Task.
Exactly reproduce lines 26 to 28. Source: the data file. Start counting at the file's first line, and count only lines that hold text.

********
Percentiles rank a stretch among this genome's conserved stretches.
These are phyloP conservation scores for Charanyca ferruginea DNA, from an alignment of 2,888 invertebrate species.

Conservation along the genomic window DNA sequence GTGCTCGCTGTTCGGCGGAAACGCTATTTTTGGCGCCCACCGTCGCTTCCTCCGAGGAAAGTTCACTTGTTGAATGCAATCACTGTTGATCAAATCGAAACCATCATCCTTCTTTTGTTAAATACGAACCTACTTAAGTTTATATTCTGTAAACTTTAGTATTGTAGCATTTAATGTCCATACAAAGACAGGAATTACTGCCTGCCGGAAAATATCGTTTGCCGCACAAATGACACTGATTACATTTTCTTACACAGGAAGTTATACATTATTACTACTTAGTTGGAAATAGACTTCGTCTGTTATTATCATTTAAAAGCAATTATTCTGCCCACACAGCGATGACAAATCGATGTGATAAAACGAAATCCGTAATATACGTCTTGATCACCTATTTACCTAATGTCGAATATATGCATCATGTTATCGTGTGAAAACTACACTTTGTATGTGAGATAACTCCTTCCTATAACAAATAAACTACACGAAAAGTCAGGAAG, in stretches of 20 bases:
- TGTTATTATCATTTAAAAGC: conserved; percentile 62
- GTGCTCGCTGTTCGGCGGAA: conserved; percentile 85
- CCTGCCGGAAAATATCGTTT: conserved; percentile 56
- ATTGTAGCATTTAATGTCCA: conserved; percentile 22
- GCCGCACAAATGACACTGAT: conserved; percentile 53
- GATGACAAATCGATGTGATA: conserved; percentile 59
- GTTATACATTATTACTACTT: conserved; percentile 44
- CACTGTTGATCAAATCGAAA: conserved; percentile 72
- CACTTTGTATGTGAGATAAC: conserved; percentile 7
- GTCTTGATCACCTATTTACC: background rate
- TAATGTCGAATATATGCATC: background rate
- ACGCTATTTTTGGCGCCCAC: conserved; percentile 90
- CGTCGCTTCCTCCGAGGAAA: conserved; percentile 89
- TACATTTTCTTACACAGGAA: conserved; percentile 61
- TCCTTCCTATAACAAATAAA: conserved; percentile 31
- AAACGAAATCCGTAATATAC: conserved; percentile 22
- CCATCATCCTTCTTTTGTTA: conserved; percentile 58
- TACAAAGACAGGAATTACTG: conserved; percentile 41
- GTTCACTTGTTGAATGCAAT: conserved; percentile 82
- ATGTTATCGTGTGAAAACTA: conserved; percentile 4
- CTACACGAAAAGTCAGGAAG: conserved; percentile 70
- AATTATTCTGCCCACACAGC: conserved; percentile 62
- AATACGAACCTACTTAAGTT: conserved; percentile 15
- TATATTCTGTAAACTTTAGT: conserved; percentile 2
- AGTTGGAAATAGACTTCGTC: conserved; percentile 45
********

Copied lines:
- AATACGAACCTACTTAAGTT: conserved; percentile 15
- TATATTCTGTAAACTTTAGT: conserved; percentile 2
- AGTTGGAAATAGACTTCGTC: conserved; percentile 45